The Swift Sport has a 5 star ANCAP crash rating thanks to its rigid HEARTECT shell, 6 airbags, autonomous emergency brakin, lane departure warning, weaving alert, high beam assist and adaptive cruise control. It also has forward collision alert, which we found ourselves turning off due to its overzealous nature. Other crash avoidance features include reverse camera.

2018 Suzuki Swift Sport: Value for Money

The Swift Sport is $25,490 in manual guise or $27,490 in automatic. When on-road costs are factored in, this ends up a nip under $30K for the manual and over $31,000 for the automatic, which is getting a bit steep for a B-segment car. A very, very fun B-segment car but it is starting to approach Toyota 86 territory. This is countered by a generous equipment and safety list but the build quality does betray its shopping cart origins a bit. Still reasonably good buying, but would be more so if those prices were driveaway, in our opinion.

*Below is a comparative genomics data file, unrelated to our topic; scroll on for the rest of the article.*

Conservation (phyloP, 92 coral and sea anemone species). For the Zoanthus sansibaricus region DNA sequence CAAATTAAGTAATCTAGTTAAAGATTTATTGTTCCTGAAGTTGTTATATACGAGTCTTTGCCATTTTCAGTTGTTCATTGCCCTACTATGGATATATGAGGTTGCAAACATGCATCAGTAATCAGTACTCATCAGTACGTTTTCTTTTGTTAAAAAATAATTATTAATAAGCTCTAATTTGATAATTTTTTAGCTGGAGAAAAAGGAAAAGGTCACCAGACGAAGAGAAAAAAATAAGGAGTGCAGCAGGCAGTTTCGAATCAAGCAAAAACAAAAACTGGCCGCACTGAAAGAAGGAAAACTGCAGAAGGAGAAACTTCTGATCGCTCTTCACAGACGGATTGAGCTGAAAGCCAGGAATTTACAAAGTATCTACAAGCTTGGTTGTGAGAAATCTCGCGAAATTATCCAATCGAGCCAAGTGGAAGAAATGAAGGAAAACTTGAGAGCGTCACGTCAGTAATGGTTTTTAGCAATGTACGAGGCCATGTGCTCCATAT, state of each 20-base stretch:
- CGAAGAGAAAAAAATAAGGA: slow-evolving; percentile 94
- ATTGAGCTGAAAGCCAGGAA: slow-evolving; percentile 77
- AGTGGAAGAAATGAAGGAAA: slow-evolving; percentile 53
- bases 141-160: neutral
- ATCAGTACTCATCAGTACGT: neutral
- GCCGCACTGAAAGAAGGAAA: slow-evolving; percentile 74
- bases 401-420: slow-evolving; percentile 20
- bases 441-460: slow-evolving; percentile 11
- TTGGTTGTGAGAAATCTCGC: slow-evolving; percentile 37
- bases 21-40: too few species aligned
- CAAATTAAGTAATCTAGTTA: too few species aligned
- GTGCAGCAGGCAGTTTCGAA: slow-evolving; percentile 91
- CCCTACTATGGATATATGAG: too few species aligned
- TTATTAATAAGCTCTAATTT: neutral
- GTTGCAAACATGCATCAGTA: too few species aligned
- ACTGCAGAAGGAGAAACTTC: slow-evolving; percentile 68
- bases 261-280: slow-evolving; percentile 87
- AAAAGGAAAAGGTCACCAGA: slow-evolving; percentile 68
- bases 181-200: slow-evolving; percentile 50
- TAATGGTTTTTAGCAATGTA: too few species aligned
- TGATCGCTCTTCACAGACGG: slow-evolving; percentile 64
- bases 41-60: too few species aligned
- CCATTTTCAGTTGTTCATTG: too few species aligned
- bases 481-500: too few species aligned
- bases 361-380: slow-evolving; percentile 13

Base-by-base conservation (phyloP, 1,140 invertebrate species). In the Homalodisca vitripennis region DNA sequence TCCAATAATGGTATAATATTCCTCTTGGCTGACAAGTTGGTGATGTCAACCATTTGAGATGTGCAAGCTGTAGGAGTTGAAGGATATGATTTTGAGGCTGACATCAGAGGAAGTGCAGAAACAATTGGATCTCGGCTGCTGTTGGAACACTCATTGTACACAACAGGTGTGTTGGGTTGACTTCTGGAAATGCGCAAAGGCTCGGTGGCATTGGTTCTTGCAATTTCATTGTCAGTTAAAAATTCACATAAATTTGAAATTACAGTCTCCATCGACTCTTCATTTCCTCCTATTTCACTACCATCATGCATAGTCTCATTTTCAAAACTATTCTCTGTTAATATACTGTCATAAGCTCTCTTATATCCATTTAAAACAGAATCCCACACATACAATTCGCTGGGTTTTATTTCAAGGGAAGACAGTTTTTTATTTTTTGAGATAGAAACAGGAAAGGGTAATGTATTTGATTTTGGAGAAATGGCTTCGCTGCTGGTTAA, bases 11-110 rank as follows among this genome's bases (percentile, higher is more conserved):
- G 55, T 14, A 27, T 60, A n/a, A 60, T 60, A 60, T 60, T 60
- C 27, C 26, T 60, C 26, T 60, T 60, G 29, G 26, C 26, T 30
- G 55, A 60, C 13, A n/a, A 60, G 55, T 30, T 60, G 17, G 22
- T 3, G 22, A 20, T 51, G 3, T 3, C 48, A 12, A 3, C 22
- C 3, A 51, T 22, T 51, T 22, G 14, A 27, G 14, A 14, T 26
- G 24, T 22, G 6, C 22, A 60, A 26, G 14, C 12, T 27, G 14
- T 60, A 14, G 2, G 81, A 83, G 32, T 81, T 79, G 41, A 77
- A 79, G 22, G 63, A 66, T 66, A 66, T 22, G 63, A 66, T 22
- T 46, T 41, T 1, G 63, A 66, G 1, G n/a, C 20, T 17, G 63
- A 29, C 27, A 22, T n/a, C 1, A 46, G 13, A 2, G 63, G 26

2018 Suzuki Swift Sport: Conclusion

The Suzuki Swift Sport lives up to the hype and is a tremendously fun go-kart, for not too much outlay. It is a step forward from its predecessors and we would even go as far to say it deserves the GTi moniker. Maybe a stripped-out version with more turbo boost and a limited slip diff would be cool, but as it is, it can inject big helpings of fun into your life without much in the way of compromises.

Review

Cabin Space and comfort
7.5
Infotainment and ergonomics
7.5
Design
8.5
Engine and performance
9.5
Transmission
9.0
Handling and steering
9.5
Ride and NVH
7.5
Fuel economy and running costs
9.0
Safety
9.0
Value for money
8.5